'Black Death' Was Caused By Ebola Virus - Not Bubonic Plague
History textbooks have got it wrong about the Black Death, which they say was caused by bubonic plague spread by rats and their fleas. A new study suggests that it was in fact caused by an Ebola-like virus transmitted directly from person to person.
If the findings are confirmed it could mean that a modern form of the Black Death can emerge without requiring the insanitary conditions of the Middle Ages.
Generations of schoolchildren have been told that the plague bacteria transmitted by flea bites caused the great pestilences of medieval Europe which first appeared in the 14th century and killed at least 25 million people more than a quarter of the entire population ñ over a 300-year period. But two infectious disease specialists who have analysed the Black Death have concluded that it bears a closer resemblance to modern outbreaks of haemorrhagic fever caused by the Ebola virus.
They also claim that a key mutation in a gene that protects people against infection by the Aids virus is estimated to have appeared at about the same time as the Black Death and served a similar function in that it gave carriers some protection against the virus.
Both observations point to an Ebola-like virus rather than bubonic plague bacteria ñ being responsible, according to professors Christopher Duncan and Susan Scott, of the University of Liverpool.
"Intuitively, the Black Death has all the hallmarks of a viral disease rather than one caused by plague bacteria. The history books are wrong, there's little doubt about that," said Professor Duncan, who studies the way epidemics spread.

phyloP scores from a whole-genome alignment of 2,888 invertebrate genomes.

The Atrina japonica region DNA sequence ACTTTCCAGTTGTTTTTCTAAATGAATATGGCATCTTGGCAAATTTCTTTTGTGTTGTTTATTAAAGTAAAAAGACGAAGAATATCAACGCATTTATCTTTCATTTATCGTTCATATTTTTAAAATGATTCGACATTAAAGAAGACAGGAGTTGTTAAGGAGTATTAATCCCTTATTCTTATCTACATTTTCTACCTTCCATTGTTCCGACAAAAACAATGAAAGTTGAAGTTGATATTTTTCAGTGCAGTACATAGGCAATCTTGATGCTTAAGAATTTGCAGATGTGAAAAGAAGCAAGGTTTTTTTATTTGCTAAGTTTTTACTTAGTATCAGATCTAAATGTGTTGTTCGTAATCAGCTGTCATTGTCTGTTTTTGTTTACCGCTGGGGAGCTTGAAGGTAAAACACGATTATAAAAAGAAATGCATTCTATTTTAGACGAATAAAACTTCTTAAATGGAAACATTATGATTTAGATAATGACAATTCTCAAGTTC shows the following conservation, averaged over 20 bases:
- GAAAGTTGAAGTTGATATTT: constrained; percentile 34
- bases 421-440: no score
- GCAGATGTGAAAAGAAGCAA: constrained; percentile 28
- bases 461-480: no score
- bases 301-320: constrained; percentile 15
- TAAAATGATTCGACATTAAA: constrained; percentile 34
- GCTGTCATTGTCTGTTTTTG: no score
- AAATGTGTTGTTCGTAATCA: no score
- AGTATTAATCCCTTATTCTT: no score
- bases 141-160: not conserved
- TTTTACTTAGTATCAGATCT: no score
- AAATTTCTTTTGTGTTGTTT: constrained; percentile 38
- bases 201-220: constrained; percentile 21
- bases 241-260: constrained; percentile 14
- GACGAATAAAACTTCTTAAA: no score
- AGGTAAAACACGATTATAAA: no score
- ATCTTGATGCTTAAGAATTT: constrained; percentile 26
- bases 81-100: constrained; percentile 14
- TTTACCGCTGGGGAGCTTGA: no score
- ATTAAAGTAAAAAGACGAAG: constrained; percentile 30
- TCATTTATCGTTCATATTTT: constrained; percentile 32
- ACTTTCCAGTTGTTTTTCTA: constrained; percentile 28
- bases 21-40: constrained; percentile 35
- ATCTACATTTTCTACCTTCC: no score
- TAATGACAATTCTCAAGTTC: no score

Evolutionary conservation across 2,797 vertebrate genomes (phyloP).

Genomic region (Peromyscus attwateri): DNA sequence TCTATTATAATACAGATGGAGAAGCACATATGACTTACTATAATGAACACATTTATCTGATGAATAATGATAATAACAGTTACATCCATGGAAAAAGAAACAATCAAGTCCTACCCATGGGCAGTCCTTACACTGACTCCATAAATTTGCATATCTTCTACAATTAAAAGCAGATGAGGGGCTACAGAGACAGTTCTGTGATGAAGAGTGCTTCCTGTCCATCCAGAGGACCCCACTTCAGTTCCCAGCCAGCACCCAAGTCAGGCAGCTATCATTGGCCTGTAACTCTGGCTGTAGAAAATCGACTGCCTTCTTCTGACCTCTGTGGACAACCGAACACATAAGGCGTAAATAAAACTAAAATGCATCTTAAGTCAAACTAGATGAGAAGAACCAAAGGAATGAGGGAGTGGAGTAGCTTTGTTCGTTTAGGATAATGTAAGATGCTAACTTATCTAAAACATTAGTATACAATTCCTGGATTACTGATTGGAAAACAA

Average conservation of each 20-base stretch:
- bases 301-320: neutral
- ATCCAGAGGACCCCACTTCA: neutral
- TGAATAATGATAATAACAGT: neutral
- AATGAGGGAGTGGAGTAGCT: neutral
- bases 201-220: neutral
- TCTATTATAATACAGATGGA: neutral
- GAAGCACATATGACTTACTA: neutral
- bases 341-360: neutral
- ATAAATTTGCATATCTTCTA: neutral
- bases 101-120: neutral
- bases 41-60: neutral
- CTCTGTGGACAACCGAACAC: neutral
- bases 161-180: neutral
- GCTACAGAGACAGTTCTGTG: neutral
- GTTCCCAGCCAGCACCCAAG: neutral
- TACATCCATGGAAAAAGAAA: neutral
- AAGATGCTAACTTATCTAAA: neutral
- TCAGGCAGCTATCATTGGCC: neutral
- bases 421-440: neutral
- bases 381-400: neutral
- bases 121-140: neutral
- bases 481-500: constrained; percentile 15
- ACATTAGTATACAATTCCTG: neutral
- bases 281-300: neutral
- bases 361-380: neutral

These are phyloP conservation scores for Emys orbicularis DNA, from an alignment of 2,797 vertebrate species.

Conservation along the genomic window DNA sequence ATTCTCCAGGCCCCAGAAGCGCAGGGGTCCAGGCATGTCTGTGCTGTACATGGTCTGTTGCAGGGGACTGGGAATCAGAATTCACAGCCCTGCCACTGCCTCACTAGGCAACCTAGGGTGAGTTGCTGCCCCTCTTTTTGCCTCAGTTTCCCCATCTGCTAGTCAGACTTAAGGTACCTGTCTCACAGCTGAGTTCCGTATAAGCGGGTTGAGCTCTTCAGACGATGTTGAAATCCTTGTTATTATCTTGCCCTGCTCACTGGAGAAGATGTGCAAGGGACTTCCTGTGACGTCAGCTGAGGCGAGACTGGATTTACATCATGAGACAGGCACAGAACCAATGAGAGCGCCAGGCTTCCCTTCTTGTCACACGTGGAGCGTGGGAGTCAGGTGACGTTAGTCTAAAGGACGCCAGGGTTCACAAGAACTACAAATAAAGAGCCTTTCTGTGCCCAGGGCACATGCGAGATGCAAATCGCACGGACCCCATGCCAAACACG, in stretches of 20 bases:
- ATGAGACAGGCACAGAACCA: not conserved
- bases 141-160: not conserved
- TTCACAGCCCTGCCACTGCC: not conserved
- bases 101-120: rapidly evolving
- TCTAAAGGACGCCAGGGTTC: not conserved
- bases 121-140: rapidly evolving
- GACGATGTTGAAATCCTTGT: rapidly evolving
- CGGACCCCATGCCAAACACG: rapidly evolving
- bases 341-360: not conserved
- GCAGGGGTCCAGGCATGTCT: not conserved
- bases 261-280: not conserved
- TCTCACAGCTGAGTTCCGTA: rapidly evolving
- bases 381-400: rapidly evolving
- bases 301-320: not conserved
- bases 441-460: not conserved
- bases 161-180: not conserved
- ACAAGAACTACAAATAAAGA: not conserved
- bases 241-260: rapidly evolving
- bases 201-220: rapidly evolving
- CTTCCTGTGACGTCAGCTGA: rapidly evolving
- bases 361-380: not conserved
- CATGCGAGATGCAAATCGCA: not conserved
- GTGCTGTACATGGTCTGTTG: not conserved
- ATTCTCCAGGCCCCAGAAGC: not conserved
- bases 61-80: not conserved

The first recorded outbreak of the Black Death occurred at the Sicilian port of Messina in 1347 and was brought in by Genoese galleys returning from the Crimea on the Black Sea.
A year later the disease arrived in the West Country of England and soon spread to towns and cities where it caused fear and panic among a superstitious population who thought the red blotches on the chest of affected individuals were "God's tokens".
Professor Duncan said people soon learnt that the only effective way of dealing with the Black Death was to put affected families and even entire villages into quarantine for 40 days. "A quarantine period was first instituted in the city states of northern Italy in the late 14th century and this was gradually adopted throughout Europe and maintained for the next 300 years until the plague disappeared," professors Duncan and Scott say in their book Biology of Plagues.
A quarantine would not have been effective if the disease was spread by rat fleas," said Professor Duncan. "Rats don't respect quarantines. This disease was transmitted directly from person to person which suggests an infectious virus."
Bubonic plagues spread in a complex fashion because they rely on the interaction of fleas, rats and people. Yet the pattern of spread of the Black Death was relatively simple and predictable, indicating person-to-person transmission.
"Endemic bubonic plague is essentially a rural disease because it is an infection of rodents," the book says. "The Black Death, in contrast, struck indiscriminately in the countryside and towns."
The symptoms of the Black Death point to a haemorrhagic fever caused by an Ebola-like virus. The fever struck suddenly, it caused aching and bleeding from internal organs, as well as red blotches caused by the effusion of blood under the skin ñ classic symptoms of Ebola-like illnesses.
Professor Duncan said there was further evidence to back his theory in the form of a mutation in a key gene ñ called CCR5 ñ involved in conferring some protection against HIV. Scientists have found that this mutation arose only in Europe at about the time of the Black Death and its high frequency suggests it probably offered resistance against the virus.
Professor Duncan said: "Historians jumped on the bubonic plague idea in the early 20th-century when the disease was first described in India but ... it was certainly not the causative agent in the Black Death or in any other of the outbreaks in England."
By Steve Connor Science Editor
The Independent - London